So, can a person be arrested for sleeping off intoxication in the car? The simple answer is yes, you can be charged for impaired driving – even when you are not even driving your car when apprehended. How is this possible?
When a police officer finds you in the driver’s seat of your car, and suspects that you’ve had a bit too much to drink, impairing your ability to drive properly, you will be investigated. You can be arrested for DUI even if you are just sitting in the front seat or even when sleeping in the backseat to sober up. This is because of the care and control principle.
Actual Physical Control Principle
The Actual Physical Control principle basically presumes you can drive your car while intoxicated. If you are found in the driver’s seat, the assumption is you’re in control of the vehicle – even if the keys aren’t in the ignition or you don’t own the car. You can be charged and will have to fight this at your trial. You would need to convince the judge or jury that you weren’t in the driver’s seat to drive. A lot of people are not aware of this.
People who have experience getting arrested for sleeping in their parked car will discourage you not to be caught sleeping in your car parked in a watering hole’s parking lot – in the wee hours of the morning – and visibly in no condition to drive. You can still get arrested this way.
You may think that you are free from arrest by sitting in the back, and not in the front seat of your car. The arresting officer can establish Actual Physical Control on your part if there is a threat or danger of the vehicle and the occupants, including the danger of the vehicle being set into motion or other kinds of similar risks.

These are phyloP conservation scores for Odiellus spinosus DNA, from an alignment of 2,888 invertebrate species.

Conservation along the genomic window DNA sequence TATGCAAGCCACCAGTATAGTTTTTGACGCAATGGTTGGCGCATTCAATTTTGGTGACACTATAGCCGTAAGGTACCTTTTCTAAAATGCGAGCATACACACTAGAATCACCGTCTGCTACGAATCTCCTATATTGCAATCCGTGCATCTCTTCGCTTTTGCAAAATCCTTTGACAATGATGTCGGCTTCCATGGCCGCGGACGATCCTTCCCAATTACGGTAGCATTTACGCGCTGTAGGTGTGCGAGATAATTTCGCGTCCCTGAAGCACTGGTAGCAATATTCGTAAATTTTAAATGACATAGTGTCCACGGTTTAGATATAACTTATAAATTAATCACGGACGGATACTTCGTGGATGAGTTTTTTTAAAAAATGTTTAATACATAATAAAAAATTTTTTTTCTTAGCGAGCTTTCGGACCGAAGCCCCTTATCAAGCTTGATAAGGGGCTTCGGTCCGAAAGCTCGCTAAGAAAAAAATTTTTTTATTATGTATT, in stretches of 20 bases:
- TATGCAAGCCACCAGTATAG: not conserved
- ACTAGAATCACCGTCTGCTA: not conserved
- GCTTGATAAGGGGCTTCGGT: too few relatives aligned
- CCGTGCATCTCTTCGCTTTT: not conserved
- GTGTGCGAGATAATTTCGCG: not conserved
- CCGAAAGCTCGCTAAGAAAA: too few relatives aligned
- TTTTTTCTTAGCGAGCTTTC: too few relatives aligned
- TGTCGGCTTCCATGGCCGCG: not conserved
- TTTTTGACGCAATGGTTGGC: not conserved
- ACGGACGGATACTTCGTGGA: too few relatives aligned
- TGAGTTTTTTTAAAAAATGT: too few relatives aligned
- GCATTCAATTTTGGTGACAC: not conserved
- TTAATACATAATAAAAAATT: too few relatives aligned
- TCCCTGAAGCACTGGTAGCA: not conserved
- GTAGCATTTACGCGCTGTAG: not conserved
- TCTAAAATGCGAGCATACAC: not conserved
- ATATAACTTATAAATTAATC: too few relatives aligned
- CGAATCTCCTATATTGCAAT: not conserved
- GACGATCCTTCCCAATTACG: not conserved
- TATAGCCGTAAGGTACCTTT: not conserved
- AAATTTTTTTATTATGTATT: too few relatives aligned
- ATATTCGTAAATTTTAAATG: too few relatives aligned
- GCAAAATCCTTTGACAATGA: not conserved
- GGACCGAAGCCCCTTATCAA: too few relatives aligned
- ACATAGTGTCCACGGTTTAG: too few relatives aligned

In determining whether you are in actual physical control, the judge or jury will consider the totality of the circumstance shown by the evidence and whether your current or imminent control presents a real danger to you or others. Factors to be considered might include:
- whether the vehicle was running;
- whether the ignition was on;
- where the ignition key was located;
- where and in what position you were found in the vehicle;
- whether you were awake or asleep;
- whether the vehicle’s headlights were on;
- where the vehicle was stopped;
- whether you had voluntarily pulled off the road;
- time of day;
- weather conditions;
- whether the heater or air conditioner was on;
- whether the windows were up or down;
- any explanation of the circumstances shown by the evidence.
And this list is not meant to be all-inclusive.
Each DUI case is decided based on the facts and circumstances surrounding each particular case. Thus, it is a good idea to get the services of a competent and experienced DUI lawyer like Robert A. Dodell, Attorney At Law, when facing a similar case in Arizona. This way, you can be sure that all aspects of the case are considered, so you can come up with the best possible defense.
Sobering Up By Sleeping in the Car first appeared on:
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